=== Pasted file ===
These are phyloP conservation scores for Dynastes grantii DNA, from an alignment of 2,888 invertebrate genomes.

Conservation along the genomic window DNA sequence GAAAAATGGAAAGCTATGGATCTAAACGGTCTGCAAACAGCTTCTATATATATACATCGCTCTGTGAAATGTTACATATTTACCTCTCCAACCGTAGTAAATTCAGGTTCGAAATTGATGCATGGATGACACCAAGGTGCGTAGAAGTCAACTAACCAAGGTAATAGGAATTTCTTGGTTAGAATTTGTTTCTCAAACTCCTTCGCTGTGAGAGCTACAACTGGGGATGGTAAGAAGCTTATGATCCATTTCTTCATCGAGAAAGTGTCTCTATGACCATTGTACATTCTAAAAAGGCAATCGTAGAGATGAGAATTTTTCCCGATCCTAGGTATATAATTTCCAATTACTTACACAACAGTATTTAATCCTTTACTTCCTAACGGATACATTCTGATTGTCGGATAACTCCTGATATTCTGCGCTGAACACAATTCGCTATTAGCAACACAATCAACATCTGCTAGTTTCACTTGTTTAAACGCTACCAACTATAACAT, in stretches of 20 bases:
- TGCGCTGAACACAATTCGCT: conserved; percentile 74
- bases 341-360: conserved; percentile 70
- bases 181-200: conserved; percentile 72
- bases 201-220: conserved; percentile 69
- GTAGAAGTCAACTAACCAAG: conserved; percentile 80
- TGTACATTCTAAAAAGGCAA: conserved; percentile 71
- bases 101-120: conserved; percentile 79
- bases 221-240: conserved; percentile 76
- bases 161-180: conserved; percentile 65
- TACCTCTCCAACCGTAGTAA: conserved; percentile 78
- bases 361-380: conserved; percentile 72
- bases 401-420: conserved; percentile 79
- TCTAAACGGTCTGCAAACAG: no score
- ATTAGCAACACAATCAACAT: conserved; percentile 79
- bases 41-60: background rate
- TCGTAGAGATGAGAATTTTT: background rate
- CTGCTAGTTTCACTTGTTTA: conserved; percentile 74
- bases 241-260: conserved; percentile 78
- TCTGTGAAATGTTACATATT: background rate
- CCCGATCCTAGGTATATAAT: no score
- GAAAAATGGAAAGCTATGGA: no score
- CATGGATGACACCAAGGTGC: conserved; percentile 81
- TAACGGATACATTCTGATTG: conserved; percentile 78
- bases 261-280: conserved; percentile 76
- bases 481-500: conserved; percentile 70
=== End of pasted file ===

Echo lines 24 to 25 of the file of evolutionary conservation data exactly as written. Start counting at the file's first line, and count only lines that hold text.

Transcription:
- CATGGATGACACCAAGGTGC: conserved; percentile 81
- TAACGGATACATTCTGATTG: conserved; percentile 78